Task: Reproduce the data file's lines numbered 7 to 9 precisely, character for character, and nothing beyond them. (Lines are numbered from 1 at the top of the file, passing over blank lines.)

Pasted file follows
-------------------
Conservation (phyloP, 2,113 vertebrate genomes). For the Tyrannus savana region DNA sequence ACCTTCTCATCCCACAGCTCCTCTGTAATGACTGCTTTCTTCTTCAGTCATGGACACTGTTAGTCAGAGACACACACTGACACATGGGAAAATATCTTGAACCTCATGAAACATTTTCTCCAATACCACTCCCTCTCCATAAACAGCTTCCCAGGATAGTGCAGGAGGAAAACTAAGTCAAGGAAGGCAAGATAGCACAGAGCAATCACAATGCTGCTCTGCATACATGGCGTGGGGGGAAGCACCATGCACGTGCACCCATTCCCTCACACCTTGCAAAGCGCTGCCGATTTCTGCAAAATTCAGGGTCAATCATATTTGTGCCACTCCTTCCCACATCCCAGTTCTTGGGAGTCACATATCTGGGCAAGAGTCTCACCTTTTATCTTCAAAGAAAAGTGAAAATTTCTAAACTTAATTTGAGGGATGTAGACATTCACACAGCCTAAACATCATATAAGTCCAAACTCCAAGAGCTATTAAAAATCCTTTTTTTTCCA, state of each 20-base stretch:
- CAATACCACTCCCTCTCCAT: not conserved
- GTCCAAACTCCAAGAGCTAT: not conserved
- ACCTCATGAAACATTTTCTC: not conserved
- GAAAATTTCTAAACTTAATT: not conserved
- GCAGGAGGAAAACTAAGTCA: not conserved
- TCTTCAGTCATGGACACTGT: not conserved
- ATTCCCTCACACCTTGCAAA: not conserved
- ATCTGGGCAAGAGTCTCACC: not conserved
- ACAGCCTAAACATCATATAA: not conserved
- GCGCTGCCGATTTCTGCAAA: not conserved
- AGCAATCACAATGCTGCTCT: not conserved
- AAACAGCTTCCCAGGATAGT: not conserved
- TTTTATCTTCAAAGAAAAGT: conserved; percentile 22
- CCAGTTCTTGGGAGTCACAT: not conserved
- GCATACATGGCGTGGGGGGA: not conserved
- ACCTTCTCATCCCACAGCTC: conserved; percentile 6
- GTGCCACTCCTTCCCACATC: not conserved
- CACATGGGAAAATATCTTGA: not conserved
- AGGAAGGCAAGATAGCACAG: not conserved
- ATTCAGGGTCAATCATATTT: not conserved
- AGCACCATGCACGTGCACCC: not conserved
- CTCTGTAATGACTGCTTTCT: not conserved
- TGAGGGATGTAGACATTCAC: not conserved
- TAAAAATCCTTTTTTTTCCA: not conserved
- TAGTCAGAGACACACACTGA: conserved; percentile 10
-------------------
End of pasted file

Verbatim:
- TCTTCAGTCATGGACACTGT: not conserved
- ATTCCCTCACACCTTGCAAA: not conserved
- ATCTGGGCAAGAGTCTCACC: not conserved